In a meeting at Morgan Stanley’s Global Sporting Goods Day, ​John Vandemore, Skechers’ CFO, said the company is well-positioned to gain market share in the challenging economic climate and benefitted from major footwear brands reducing their wholesale distribution to emphasize direct-to-consumer growth.

Asked whether Skechers would be a “potential shelf space winner” since Nike and Adidas reduced its wholesale footprint in favor of going direct, Vandemore said that Skechers could not take advantage of the DTC channel shifts in 2021 due to inventory constraints caused by supply chain challenges.

“Now we have very healthy dialogues with many customers, customers whom we already service, about how we can continue to augment their offerings of Skechers,” said Vandemore. “And, I think, you’re going to continue to see us ply forward and take as much of that shelf space as we feel we’re capable of successfully assuming.”

Vandemore does not expect Skechers can attain “every ounce of shelf space” but noted that the company provides “exceptional breadth” compared to larger players, including Nike and Adidas, to offer solutions for retail chains.

Vandemore said a competitive advantage Skechers has is its diverse product range from traditional athletic sport and performance to clogs, sandals, work footwear, and casual silhouettes.

The CFO said, “Our ability to tuck in and fill in on opportunities, as well as bring new categories to many of those customers, is unparalleled.”

Vandemore added that while the company can “certainly appreciate and understand what the other brands are trying to do” in their direct push, Skechers continues to see wholesale as a major growth channel. He said, “Our goal is to get Skechers to as many points of distribution as satisfies consumer needs. And so, we will continue to support that wholesale channel as long as it’s in a way that supports our brand. And I think in that, we see an opportunity to continue to grow our footprint and in addition our productivity.”

Asked if Skechers tends to benefit from economic slowdowns, including the current period as consumers gravitate towards value, Vandemore said, “First and foremost, we’re not trying to be the least expensive solution in the marketplace. That’s not really what we do. But what we try to do is very capably balance what we’re charging with what we’re delivering. So it’s really about the overall value picture. What I think that then lends us the opportunity for is greater durability of demand in economic recessionary environments. What we’ve seen traditionally is that even in past instances where consumer discretionary spend has been under duress, Skechers has continued to grow.”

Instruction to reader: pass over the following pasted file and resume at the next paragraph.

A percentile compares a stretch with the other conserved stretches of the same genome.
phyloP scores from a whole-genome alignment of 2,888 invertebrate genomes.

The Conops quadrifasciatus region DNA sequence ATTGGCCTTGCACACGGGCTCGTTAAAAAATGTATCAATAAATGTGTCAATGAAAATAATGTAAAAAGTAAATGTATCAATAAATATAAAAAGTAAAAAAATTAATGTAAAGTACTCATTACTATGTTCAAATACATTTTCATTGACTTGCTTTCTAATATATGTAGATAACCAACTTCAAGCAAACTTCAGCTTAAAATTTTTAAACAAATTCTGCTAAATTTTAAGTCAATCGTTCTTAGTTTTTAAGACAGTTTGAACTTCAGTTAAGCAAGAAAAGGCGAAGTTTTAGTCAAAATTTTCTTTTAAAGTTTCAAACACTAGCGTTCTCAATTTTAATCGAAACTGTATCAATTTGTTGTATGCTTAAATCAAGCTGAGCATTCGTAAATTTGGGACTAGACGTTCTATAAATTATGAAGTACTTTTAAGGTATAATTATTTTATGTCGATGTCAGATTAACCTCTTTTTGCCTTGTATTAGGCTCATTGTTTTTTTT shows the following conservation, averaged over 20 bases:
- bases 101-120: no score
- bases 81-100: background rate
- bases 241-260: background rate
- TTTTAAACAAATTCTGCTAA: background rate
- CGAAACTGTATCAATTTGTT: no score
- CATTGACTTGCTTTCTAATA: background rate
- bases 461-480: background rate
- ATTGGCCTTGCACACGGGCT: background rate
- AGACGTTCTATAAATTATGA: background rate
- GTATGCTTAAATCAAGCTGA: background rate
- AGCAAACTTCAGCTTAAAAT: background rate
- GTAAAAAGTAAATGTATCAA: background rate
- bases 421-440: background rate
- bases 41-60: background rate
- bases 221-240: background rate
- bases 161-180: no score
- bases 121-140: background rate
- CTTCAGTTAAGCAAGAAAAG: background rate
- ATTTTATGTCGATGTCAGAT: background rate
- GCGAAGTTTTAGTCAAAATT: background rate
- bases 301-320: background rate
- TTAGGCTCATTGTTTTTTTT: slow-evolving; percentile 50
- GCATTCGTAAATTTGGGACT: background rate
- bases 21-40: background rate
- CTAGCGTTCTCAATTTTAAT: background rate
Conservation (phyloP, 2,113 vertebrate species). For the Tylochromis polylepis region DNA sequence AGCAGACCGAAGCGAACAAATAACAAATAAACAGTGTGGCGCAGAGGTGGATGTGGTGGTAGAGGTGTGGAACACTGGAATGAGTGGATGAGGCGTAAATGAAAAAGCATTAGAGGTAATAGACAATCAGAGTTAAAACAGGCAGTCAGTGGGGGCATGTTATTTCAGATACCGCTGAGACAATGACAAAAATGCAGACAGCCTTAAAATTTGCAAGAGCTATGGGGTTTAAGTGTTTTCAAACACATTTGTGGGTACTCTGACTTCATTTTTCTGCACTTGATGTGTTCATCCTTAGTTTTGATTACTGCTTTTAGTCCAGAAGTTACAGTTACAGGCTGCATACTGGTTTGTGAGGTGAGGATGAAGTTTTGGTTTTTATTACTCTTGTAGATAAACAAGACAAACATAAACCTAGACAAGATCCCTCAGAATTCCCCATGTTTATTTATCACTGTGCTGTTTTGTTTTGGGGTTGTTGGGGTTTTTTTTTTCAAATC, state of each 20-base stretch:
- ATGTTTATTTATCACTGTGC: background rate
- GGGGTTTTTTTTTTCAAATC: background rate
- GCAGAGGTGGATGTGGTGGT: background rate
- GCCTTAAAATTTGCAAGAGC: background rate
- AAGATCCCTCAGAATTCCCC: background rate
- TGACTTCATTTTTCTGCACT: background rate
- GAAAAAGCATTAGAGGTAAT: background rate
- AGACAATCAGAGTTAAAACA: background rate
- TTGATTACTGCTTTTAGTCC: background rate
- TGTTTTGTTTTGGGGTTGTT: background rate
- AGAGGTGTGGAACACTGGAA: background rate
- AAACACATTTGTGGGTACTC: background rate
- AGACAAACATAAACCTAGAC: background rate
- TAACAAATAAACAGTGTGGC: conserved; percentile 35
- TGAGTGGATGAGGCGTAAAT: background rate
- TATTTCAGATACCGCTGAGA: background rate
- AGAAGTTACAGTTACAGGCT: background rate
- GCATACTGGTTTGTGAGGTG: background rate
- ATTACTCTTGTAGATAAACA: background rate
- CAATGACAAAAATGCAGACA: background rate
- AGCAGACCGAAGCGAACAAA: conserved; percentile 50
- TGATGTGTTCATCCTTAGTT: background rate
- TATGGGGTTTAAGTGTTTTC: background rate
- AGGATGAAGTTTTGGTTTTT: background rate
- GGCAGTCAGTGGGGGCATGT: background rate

He added, “Is that trade down? Is that simply preserved capacity at the consumer level? I think it’s probably a little bit of both. But what we know is that what we offer is appreciated at the consumer level and their ability to continue to afford that is maintained even in economically-challenging environments.”

Overall, Vandemore said Skechers stood out for four key characteristics—”products that are stylish, that are good quality, that are reasonably priced, and that are insanely comfortable. So style, comfort, quality at a reasonable price.”

Vandemore said Skechers sees itself as a complement to other footwear solutions delivered in the marketplace. He added, “We don’t expect in every instance to solve everybody’s footwear problems or needs or wants. But the ones that we can solve, we think we offer the best value for the money out there in the market today.”

Looking ahead, Vandemore said that Skechers is noticing “conservatism relative to ‘23” and “some nervousness materializing in orders” amid speculation about a coming recession, but he said Skechers hasn’t yet felt a consumer spending pullback. He said, “If you look at the consumer today, what you generally are seeing is healthy spending patterns. You’re seeing a good back to school. You’re seeing good sell through”.

He noted that the inventory challenges faced by retailers are the result of supply chain issues. The significantly-elevated inventory levels seen by many are partly to largely due to year-ago inventories being depleted by supply chain constraints and inventories are more balanced compared to the more-normalized, pre-pandemic 2019 quarter.

“It’s really important to try to get an apples-to-apples view,” said Vandemore. “We think that when you do look at it at kind of a comparable view on timing and expected deliveries, there’s still more conservatism than the current environment would suggest is necessary. I think we’ll have to see how the holidays go and how consumer demand goes but if things remain steady, I would actually anticipate that some of that conservatism, some of that nervousness will actually have been misplaced.”

For now, Vandemore said Skechers is also adjusting the timing of orders in light of the cautionary forward buying patterns., Ge said, “Everybody’s concerned about the environment, concerned about where the consumer goes, concerned about recession…and that’s definitely leading to some more restrained booking activity at this point in time.”

Photo courtesy Skechers